What nice Jewish girl hasn’t heard this from her mother: “You should meet a nice Jewish boy!”
My mom was no different.
She would constantly urge me, “Go to synagogue. A Jewish mixer. Or a Shabbat dinner. That’s where you’ll meet lots of nice Jewish men.”
But I never cared for organized events. I prefer to meet my men through more everyday-casual-maybe-it-will-happen situations, which is how I met Carl.
I had been hearing about Carl Cohen for years. He was sort of a mystery man that women always seemed to talk about. Frequently, at parties or events his name would pop up in conversation. I had never seen or met Carl, but I was totally jealous whenever I would hear that someone else was going out with him, even though he was just a name.
Then, one night at an art reception, I saw this good-looking man across the room. As he walked toward me, my eyes zoomed in on his name tag — Carl Cohen.
Our eyes met — sparks flew. Sure, he had a date clinging to his arm, but I could see they had no chemistry. We had chemistry.
I think his date noticed. As Carl and I began to discuss the nuances of art — abstract vs. representational, modernism vs. surrealism; Dadaism vs. pointillism and how the paintings in this particular collection would look better hung upside down — the overzealous blonde glued to his side whined that they had a dinner reservation. (“We should have been at Spago 15 minutes ago.”)
She dragged him away and out the door. But I knew he wanted me. I simply had to find him again.
During the next week, I asked around. Some of my friends knew who he was, but no one had his phone number.
Then fate intervened. I ran into an old girlfriend of mine who had taken a Jewish studies class with Carl. She told me that Carl was active in the synagogue, and to get his number, I should call his rabbi, so I did.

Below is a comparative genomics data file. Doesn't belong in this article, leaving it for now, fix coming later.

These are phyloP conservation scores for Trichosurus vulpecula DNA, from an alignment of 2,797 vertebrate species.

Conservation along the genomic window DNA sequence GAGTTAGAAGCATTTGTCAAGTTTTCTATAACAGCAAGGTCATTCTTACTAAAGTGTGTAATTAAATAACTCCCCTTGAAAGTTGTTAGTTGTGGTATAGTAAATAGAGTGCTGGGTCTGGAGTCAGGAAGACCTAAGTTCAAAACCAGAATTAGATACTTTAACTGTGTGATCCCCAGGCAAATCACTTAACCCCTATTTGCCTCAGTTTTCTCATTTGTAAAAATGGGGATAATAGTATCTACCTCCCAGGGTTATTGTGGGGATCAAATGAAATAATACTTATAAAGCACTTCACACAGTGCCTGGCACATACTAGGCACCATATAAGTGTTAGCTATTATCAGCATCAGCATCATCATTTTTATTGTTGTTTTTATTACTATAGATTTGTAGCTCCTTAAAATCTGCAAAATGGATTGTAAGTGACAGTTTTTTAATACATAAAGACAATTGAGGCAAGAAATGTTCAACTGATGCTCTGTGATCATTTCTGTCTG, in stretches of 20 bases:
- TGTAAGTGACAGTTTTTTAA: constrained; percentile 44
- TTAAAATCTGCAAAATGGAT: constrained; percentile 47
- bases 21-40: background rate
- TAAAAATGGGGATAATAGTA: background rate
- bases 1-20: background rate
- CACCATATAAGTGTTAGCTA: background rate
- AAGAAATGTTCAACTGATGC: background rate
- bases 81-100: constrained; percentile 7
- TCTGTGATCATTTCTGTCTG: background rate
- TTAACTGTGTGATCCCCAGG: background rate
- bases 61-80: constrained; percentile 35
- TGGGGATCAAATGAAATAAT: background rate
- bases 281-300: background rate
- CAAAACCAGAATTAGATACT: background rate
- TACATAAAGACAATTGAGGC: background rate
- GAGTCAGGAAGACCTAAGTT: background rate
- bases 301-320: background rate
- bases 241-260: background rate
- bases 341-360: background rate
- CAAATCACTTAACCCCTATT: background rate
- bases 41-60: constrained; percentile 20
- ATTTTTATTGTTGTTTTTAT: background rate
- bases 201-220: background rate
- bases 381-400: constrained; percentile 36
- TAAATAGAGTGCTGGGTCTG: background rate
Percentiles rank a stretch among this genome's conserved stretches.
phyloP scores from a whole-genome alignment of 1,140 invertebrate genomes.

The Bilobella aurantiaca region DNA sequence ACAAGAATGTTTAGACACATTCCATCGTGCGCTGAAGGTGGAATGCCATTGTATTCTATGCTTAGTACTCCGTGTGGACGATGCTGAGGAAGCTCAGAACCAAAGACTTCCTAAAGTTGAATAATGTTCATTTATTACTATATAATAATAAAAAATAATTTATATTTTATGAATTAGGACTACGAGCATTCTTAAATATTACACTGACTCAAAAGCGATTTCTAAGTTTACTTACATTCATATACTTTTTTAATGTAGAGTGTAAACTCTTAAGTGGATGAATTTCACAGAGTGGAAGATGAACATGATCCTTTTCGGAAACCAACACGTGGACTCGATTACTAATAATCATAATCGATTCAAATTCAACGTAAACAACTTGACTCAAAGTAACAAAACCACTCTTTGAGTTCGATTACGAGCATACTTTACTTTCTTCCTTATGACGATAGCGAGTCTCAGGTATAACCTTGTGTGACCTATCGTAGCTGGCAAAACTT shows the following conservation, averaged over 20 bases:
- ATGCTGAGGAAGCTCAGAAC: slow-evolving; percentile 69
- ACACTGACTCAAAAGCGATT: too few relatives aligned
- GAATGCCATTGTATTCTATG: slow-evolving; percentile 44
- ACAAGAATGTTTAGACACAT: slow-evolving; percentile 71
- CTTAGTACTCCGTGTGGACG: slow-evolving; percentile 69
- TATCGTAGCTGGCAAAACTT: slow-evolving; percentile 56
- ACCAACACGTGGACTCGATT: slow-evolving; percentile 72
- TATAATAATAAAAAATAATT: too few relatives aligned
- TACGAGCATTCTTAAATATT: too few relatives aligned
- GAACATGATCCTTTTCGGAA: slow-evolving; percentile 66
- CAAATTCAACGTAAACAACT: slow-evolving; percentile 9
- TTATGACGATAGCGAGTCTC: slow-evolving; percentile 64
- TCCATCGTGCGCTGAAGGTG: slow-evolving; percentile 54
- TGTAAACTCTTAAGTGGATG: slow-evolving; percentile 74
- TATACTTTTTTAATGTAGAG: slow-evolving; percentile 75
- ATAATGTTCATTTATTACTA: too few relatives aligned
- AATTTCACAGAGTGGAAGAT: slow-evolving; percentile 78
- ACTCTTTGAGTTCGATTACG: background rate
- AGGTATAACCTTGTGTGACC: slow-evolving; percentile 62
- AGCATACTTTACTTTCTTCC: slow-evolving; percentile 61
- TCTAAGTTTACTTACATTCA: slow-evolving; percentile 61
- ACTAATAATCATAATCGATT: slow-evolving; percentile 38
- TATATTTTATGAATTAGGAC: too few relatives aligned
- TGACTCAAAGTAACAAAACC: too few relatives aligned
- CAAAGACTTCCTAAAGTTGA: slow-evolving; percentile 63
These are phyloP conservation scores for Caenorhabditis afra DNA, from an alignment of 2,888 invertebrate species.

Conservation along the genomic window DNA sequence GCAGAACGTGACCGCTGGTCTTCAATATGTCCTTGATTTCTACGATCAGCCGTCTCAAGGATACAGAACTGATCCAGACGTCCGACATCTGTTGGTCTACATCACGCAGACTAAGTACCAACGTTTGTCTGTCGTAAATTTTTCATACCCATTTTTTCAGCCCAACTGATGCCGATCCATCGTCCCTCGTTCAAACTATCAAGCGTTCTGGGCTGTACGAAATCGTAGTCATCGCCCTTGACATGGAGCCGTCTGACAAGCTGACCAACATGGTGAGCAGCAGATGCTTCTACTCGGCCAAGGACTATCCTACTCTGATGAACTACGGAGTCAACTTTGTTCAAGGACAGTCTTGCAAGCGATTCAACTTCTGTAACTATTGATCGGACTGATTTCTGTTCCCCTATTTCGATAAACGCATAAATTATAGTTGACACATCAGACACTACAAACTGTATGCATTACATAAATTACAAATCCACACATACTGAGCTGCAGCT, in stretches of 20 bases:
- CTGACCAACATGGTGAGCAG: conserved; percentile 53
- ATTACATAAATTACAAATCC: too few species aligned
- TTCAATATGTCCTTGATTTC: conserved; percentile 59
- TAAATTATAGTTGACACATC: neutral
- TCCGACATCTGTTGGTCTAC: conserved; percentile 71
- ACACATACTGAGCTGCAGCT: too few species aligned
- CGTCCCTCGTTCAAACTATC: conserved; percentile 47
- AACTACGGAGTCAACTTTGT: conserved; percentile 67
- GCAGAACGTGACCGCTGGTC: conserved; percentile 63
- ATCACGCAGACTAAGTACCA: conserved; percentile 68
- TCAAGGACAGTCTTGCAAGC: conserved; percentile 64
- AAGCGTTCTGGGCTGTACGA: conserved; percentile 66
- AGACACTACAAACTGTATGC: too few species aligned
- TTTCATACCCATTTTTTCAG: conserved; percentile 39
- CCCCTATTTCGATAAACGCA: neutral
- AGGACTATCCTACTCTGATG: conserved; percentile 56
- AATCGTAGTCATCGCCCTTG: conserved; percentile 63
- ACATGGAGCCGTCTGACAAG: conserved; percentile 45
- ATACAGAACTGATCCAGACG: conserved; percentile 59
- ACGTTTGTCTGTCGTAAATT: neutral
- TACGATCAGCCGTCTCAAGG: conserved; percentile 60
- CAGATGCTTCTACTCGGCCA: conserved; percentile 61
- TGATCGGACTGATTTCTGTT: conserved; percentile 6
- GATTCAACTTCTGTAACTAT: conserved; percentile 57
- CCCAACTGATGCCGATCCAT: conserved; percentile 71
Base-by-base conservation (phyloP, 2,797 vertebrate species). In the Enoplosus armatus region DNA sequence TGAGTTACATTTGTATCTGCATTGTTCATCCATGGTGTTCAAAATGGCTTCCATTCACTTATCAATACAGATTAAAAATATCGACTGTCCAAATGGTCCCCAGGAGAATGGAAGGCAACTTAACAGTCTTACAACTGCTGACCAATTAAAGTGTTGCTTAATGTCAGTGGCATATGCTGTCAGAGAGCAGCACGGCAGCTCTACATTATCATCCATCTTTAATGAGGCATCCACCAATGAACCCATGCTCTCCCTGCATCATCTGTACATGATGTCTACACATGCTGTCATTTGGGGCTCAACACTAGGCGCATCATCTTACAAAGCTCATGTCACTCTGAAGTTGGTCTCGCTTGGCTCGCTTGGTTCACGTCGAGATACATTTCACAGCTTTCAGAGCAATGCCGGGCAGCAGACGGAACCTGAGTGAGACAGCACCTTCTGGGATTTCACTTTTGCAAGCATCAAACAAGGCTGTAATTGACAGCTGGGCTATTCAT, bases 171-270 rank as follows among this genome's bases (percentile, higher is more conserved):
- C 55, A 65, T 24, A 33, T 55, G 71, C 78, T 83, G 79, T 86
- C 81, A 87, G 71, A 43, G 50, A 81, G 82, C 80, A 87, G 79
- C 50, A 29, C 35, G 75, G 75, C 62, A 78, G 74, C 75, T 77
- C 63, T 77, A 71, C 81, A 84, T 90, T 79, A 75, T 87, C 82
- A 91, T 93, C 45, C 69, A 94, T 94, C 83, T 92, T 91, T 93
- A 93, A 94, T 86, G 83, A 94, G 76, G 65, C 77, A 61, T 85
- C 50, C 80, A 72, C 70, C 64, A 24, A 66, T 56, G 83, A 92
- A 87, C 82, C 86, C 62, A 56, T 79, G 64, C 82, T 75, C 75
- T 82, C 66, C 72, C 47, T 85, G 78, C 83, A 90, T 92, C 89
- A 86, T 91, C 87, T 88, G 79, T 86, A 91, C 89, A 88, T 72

The rabbi gave me his number, and I called Carl. He instantly knew who I was. And he was thrilled to hear from me. He asked me out immediately,
“Dinner Tuesday night?” I was excited. This was it.
Now, I am not a religious woman. But the signs were clear. A rabbi had put us together.
Such a beginning. Carl was it. No doubt. The match was blessed. (It would be a Jewish wedding. His rabbi would preside.)
Wrong! The ominous signs came even before our first date.
“Honey. Sweetie.” Yes, that’s how Carl referred to me during our second phone conversation. I hardly knew this man. But I was already honey and sweetie. I let it pass.
On our dinner date, there were no great bolts of electricity. Still, he was smart and cute — and a doctor! I’d give it time.
Back at my house, Carl started telling me about his Jewish studies class. It was an Orthodox singles group. Predominantly women.
“Of course,” I said. “They all go there to meet a nice single Jewish man like you.”
“Oh, no,” he replied. “They’re very serious about Jewish culture and tradition. They’re there to learn, not to date.”
“Oh? So you haven’t gone out with any of them?” I asked.
“Well, yeah — uh, maybe a few.” He thought for a moment, silently counting. “Actually, five, no 10. But I would never even hold hands with someone I met in the class. You have to respect these women. A man can’t touch a woman until they’re married. It’s Orthodox custom — you must have respect.”
At which point, Carl leaned over and pounced on me. I emphasize pounce. He started kissing me — open mouth — with lots of tongue. (I felt like a war-torn Middle Eastern country — attacked and invaded!)
To be perfectly honest, Carl wasn’t a bad kisser. It’s just I wasn’t ready for a night of tongue sandwiches — especially not after he’d told me about all those women he respected and wouldn’t even hold hands with.
I pushed him away.
“C’mon honey,” he urged. “We’ll have a good time. I like you, sweetie.”
He lunged for my body. I lunged for his coat — and pointed him to the door!
After he left, I thought back to my mother again, and what she’d taught me when I first started dating — the man and the cow and the free milk, etc.
Did Carl consider the girls in his Jewish studies class the cows, and was I the milkmaid? That didn’t seem kosher to me. And I should know. Even if my last name is Anderson, I’m a nice Jewish girl, too.
But what if Carl was just using me for “practice?” Well, no thanks, “sweetie” “honey” “sugarpie Carl.” Because, guess what? I don’t want to be the rehearsal, I want to be the main event.
So much for divine intervention. Maybe my mother had been right all along. The next week, I joined a synagogue. I went to a Jewish mixer. And even a Shabbat dinner. Which is where I met lots of nice single Jewish women — who all had gone out with Carl Cohen!
Marilyn Anderson is a screenwriter, TV
writer and author of “Never Kiss a Frog: A Girl’s Guide to Creatures from the
Dating Swamp” (Red Rock Press, 2003). Her Web site is Frogerella@neverkissafrog.com